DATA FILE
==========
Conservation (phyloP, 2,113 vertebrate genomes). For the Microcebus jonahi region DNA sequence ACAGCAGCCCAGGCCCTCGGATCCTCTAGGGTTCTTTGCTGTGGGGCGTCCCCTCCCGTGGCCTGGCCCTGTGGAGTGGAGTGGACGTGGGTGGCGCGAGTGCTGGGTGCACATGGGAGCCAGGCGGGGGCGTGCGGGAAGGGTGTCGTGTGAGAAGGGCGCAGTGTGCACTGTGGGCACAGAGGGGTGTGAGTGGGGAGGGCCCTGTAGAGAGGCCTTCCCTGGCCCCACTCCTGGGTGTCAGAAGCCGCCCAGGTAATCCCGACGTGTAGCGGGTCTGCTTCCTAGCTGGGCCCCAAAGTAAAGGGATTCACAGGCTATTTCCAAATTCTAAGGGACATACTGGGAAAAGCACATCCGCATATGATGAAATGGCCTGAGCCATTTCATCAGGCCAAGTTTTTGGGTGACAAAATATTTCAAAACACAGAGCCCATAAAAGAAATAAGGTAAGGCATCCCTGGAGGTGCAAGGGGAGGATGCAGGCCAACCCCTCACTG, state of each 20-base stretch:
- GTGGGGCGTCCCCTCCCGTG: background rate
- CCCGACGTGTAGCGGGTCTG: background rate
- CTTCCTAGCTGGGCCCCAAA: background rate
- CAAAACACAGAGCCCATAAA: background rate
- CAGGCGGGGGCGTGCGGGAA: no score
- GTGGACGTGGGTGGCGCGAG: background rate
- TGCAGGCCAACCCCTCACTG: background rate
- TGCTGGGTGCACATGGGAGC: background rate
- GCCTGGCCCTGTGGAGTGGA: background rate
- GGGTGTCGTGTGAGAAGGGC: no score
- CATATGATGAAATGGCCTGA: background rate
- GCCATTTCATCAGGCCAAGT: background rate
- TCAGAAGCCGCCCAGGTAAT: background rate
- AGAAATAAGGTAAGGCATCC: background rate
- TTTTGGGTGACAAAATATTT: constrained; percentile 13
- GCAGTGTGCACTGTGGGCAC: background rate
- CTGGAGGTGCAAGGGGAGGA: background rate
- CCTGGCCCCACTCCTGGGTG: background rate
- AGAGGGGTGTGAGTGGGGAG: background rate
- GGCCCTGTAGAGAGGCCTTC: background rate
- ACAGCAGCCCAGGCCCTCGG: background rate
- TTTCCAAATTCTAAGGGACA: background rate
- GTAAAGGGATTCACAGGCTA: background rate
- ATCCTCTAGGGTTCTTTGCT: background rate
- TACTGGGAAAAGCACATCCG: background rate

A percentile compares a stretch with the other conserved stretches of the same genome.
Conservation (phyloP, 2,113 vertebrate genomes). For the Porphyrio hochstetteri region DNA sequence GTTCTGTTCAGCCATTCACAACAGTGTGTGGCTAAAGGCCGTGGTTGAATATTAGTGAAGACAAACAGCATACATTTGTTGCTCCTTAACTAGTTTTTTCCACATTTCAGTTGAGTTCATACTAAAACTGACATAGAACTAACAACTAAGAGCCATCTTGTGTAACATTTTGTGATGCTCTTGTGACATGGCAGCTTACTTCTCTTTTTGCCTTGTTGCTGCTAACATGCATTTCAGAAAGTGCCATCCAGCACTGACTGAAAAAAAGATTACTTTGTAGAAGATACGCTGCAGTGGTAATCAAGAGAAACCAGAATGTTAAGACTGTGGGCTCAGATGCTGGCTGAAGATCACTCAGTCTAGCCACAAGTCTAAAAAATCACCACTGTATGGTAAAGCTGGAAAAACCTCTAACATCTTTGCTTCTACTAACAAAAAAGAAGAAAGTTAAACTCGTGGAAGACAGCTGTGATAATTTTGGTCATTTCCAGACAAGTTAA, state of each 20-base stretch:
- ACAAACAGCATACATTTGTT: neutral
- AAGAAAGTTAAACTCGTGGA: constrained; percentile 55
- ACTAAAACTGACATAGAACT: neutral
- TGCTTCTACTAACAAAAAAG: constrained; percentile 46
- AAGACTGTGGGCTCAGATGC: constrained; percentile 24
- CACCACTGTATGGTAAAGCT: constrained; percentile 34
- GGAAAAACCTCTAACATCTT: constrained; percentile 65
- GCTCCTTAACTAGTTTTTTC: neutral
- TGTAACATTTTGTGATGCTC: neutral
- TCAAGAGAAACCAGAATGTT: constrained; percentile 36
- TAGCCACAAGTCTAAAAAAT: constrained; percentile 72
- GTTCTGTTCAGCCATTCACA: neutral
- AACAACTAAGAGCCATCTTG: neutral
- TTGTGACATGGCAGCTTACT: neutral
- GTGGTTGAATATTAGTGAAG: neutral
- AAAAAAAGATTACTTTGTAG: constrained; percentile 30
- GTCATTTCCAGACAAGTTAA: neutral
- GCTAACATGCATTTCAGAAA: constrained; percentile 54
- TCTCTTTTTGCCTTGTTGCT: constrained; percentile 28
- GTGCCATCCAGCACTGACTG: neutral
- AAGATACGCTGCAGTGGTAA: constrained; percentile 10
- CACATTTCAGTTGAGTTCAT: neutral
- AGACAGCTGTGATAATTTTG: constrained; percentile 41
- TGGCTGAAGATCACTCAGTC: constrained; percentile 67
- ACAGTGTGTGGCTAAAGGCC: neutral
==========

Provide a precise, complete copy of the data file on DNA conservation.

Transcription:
Conservation (phyloP, 2,113 vertebrate genomes). For the Microcebus jonahi region DNA sequence ACAGCAGCCCAGGCCCTCGGATCCTCTAGGGTTCTTTGCTGTGGGGCGTCCCCTCCCGTGGCCTGGCCCTGTGGAGTGGAGTGGACGTGGGTGGCGCGAGTGCTGGGTGCACATGGGAGCCAGGCGGGGGCGTGCGGGAAGGGTGTCGTGTGAGAAGGGCGCAGTGTGCACTGTGGGCACAGAGGGGTGTGAGTGGGGAGGGCCCTGTAGAGAGGCCTTCCCTGGCCCCACTCCTGGGTGTCAGAAGCCGCCCAGGTAATCCCGACGTGTAGCGGGTCTGCTTCCTAGCTGGGCCCCAAAGTAAAGGGATTCACAGGCTATTTCCAAATTCTAAGGGACATACTGGGAAAAGCACATCCGCATATGATGAAATGGCCTGAGCCATTTCATCAGGCCAAGTTTTTGGGTGACAAAATATTTCAAAACACAGAGCCCATAAAAGAAATAAGGTAAGGCATCCCTGGAGGTGCAAGGGGAGGATGCAGGCCAACCCCTCACTG, state of each 20-base stretch:
- GTGGGGCGTCCCCTCCCGTG: background rate
- CCCGACGTGTAGCGGGTCTG: background rate
- CTTCCTAGCTGGGCCCCAAA: background rate
- CAAAACACAGAGCCCATAAA: background rate
- CAGGCGGGGGCGTGCGGGAA: no score
- GTGGACGTGGGTGGCGCGAG: background rate
- TGCAGGCCAACCCCTCACTG: background rate
- TGCTGGGTGCACATGGGAGC: background rate
- GCCTGGCCCTGTGGAGTGGA: background rate
- GGGTGTCGTGTGAGAAGGGC: no score
- CATATGATGAAATGGCCTGA: background rate
- GCCATTTCATCAGGCCAAGT: background rate
- TCAGAAGCCGCCCAGGTAAT: background rate
- AGAAATAAGGTAAGGCATCC: background rate
- TTTTGGGTGACAAAATATTT: constrained; percentile 13
- GCAGTGTGCACTGTGGGCAC: background rate
- CTGGAGGTGCAAGGGGAGGA: background rate
- CCTGGCCCCACTCCTGGGTG: background rate
- AGAGGGGTGTGAGTGGGGAG: background rate
- GGCCCTGTAGAGAGGCCTTC: background rate
- ACAGCAGCCCAGGCCCTCGG: background rate
- TTTCCAAATTCTAAGGGACA: background rate
- GTAAAGGGATTCACAGGCTA: background rate
- ATCCTCTAGGGTTCTTTGCT: background rate
- TACTGGGAAAAGCACATCCG: background rate

A percentile compares a stretch with the other conserved stretches of the same genome.
Conservation (phyloP, 2,113 vertebrate genomes). For the Porphyrio hochstetteri region DNA sequence GTTCTGTTCAGCCATTCACAACAGTGTGTGGCTAAAGGCCGTGGTTGAATATTAGTGAAGACAAACAGCATACATTTGTTGCTCCTTAACTAGTTTTTTCCACATTTCAGTTGAGTTCATACTAAAACTGACATAGAACTAACAACTAAGAGCCATCTTGTGTAACATTTTGTGATGCTCTTGTGACATGGCAGCTTACTTCTCTTTTTGCCTTGTTGCTGCTAACATGCATTTCAGAAAGTGCCATCCAGCACTGACTGAAAAAAAGATTACTTTGTAGAAGATACGCTGCAGTGGTAATCAAGAGAAACCAGAATGTTAAGACTGTGGGCTCAGATGCTGGCTGAAGATCACTCAGTCTAGCCACAAGTCTAAAAAATCACCACTGTATGGTAAAGCTGGAAAAACCTCTAACATCTTTGCTTCTACTAACAAAAAAGAAGAAAGTTAAACTCGTGGAAGACAGCTGTGATAATTTTGGTCATTTCCAGACAAGTTAA, state of each 20-base stretch:
- ACAAACAGCATACATTTGTT: neutral
- AAGAAAGTTAAACTCGTGGA: constrained; percentile 55
- ACTAAAACTGACATAGAACT: neutral
- TGCTTCTACTAACAAAAAAG: constrained; percentile 46
- AAGACTGTGGGCTCAGATGC: constrained; percentile 24
- CACCACTGTATGGTAAAGCT: constrained; percentile 34
- GGAAAAACCTCTAACATCTT: constrained; percentile 65
- GCTCCTTAACTAGTTTTTTC: neutral
- TGTAACATTTTGTGATGCTC: neutral
- TCAAGAGAAACCAGAATGTT: constrained; percentile 36
- TAGCCACAAGTCTAAAAAAT: constrained; percentile 72
- GTTCTGTTCAGCCATTCACA: neutral
- AACAACTAAGAGCCATCTTG: neutral
- TTGTGACATGGCAGCTTACT: neutral
- GTGGTTGAATATTAGTGAAG: neutral
- AAAAAAAGATTACTTTGTAG: constrained; percentile 30
- GTCATTTCCAGACAAGTTAA: neutral
- GCTAACATGCATTTCAGAAA: constrained; percentile 54
- TCTCTTTTTGCCTTGTTGCT: constrained; percentile 28
- GTGCCATCCAGCACTGACTG: neutral
- AAGATACGCTGCAGTGGTAA: constrained; percentile 10
- CACATTTCAGTTGAGTTCAT: neutral
- AGACAGCTGTGATAATTTTG: constrained; percentile 41
- TGGCTGAAGATCACTCAGTC: constrained; percentile 67
- ACAGTGTGTGGCTAAAGGCC: neutral